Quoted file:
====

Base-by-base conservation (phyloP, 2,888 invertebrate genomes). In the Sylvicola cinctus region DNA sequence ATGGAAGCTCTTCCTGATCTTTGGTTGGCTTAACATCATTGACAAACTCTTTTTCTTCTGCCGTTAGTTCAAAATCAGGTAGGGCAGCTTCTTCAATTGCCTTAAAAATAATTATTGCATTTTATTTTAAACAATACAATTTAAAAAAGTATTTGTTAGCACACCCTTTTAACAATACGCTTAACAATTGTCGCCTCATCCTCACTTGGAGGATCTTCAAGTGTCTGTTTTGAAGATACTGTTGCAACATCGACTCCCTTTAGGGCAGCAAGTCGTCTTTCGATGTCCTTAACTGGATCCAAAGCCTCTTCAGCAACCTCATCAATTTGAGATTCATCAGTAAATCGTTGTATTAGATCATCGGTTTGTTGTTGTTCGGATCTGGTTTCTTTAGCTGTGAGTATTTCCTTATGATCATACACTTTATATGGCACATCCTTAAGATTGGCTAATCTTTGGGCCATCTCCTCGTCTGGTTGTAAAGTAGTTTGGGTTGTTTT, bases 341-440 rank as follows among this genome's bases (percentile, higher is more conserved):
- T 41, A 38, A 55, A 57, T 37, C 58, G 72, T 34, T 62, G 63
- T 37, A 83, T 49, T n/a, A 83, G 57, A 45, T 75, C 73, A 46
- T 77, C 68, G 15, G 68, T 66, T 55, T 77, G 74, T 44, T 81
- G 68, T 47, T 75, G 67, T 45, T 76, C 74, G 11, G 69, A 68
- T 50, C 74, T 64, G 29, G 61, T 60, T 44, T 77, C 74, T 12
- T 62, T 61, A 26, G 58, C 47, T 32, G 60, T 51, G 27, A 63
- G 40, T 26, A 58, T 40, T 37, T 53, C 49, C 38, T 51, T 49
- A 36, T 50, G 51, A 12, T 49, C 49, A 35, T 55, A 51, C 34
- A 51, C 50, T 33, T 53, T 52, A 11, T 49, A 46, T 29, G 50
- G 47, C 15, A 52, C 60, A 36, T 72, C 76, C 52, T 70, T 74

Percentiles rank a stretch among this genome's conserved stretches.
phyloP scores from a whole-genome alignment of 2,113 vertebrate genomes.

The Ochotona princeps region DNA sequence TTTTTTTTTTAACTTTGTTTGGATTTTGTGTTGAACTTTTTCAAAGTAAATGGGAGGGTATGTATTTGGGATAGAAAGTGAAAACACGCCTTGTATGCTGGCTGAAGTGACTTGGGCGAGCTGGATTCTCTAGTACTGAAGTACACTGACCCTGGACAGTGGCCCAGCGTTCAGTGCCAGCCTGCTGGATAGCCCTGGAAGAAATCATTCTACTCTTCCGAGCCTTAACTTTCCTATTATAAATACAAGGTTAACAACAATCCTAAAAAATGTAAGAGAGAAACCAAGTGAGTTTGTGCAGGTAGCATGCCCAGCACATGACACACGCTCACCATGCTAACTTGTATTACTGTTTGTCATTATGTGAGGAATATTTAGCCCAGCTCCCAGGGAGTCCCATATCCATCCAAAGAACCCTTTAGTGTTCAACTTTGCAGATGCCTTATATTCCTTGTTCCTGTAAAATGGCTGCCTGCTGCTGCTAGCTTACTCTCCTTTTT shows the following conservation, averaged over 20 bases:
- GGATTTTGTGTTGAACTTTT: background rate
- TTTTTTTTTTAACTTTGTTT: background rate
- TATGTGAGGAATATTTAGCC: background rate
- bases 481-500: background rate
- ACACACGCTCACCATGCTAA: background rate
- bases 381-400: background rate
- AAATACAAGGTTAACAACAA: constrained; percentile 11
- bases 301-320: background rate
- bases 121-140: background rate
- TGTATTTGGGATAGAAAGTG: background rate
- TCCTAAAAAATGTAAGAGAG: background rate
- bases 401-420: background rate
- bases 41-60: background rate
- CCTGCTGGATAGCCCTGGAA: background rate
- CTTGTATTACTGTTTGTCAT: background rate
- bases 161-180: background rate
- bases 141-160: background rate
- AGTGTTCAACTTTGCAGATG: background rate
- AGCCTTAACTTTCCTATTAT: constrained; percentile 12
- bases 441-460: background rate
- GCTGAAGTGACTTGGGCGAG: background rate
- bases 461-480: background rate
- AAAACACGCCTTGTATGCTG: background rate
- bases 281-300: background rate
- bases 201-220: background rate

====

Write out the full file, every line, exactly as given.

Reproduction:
Base-by-base conservation (phyloP, 2,888 invertebrate genomes). In the Sylvicola cinctus region DNA sequence ATGGAAGCTCTTCCTGATCTTTGGTTGGCTTAACATCATTGACAAACTCTTTTTCTTCTGCCGTTAGTTCAAAATCAGGTAGGGCAGCTTCTTCAATTGCCTTAAAAATAATTATTGCATTTTATTTTAAACAATACAATTTAAAAAAGTATTTGTTAGCACACCCTTTTAACAATACGCTTAACAATTGTCGCCTCATCCTCACTTGGAGGATCTTCAAGTGTCTGTTTTGAAGATACTGTTGCAACATCGACTCCCTTTAGGGCAGCAAGTCGTCTTTCGATGTCCTTAACTGGATCCAAAGCCTCTTCAGCAACCTCATCAATTTGAGATTCATCAGTAAATCGTTGTATTAGATCATCGGTTTGTTGTTGTTCGGATCTGGTTTCTTTAGCTGTGAGTATTTCCTTATGATCATACACTTTATATGGCACATCCTTAAGATTGGCTAATCTTTGGGCCATCTCCTCGTCTGGTTGTAAAGTAGTTTGGGTTGTTTT, bases 341-440 rank as follows among this genome's bases (percentile, higher is more conserved):
- T 41, A 38, A 55, A 57, T 37, C 58, G 72, T 34, T 62, G 63
- T 37, A 83, T 49, T n/a, A 83, G 57, A 45, T 75, C 73, A 46
- T 77, C 68, G 15, G 68, T 66, T 55, T 77, G 74, T 44, T 81
- G 68, T 47, T 75, G 67, T 45, T 76, C 74, G 11, G 69, A 68
- T 50, C 74, T 64, G 29, G 61, T 60, T 44, T 77, C 74, T 12
- T 62, T 61, A 26, G 58, C 47, T 32, G 60, T 51, G 27, A 63
- G 40, T 26, A 58, T 40, T 37, T 53, C 49, C 38, T 51, T 49
- A 36, T 50, G 51, A 12, T 49, C 49, A 35, T 55, A 51, C 34
- A 51, C 50, T 33, T 53, T 52, A 11, T 49, A 46, T 29, G 50
- G 47, C 15, A 52, C 60, A 36, T 72, C 76, C 52, T 70, T 74

Percentiles rank a stretch among this genome's conserved stretches.
phyloP scores from a whole-genome alignment of 2,113 vertebrate genomes.

The Ochotona princeps region DNA sequence TTTTTTTTTTAACTTTGTTTGGATTTTGTGTTGAACTTTTTCAAAGTAAATGGGAGGGTATGTATTTGGGATAGAAAGTGAAAACACGCCTTGTATGCTGGCTGAAGTGACTTGGGCGAGCTGGATTCTCTAGTACTGAAGTACACTGACCCTGGACAGTGGCCCAGCGTTCAGTGCCAGCCTGCTGGATAGCCCTGGAAGAAATCATTCTACTCTTCCGAGCCTTAACTTTCCTATTATAAATACAAGGTTAACAACAATCCTAAAAAATGTAAGAGAGAAACCAAGTGAGTTTGTGCAGGTAGCATGCCCAGCACATGACACACGCTCACCATGCTAACTTGTATTACTGTTTGTCATTATGTGAGGAATATTTAGCCCAGCTCCCAGGGAGTCCCATATCCATCCAAAGAACCCTTTAGTGTTCAACTTTGCAGATGCCTTATATTCCTTGTTCCTGTAAAATGGCTGCCTGCTGCTGCTAGCTTACTCTCCTTTTT shows the following conservation, averaged over 20 bases:
- GGATTTTGTGTTGAACTTTT: background rate
- TTTTTTTTTTAACTTTGTTT: background rate
- TATGTGAGGAATATTTAGCC: background rate
- bases 481-500: background rate
- ACACACGCTCACCATGCTAA: background rate
- bases 381-400: background rate
- AAATACAAGGTTAACAACAA: constrained; percentile 11
- bases 301-320: background rate
- bases 121-140: background rate
- TGTATTTGGGATAGAAAGTG: background rate
- TCCTAAAAAATGTAAGAGAG: background rate
- bases 401-420: background rate
- bases 41-60: background rate
- CCTGCTGGATAGCCCTGGAA: background rate
- CTTGTATTACTGTTTGTCAT: background rate
- bases 161-180: background rate
- bases 141-160: background rate
- AGTGTTCAACTTTGCAGATG: background rate
- AGCCTTAACTTTCCTATTAT: constrained; percentile 12
- bases 441-460: background rate
- GCTGAAGTGACTTGGGCGAG: background rate
- bases 461-480: background rate
- AAAACACGCCTTGTATGCTG: background rate
- bases 281-300: background rate
- bases 201-220: background rate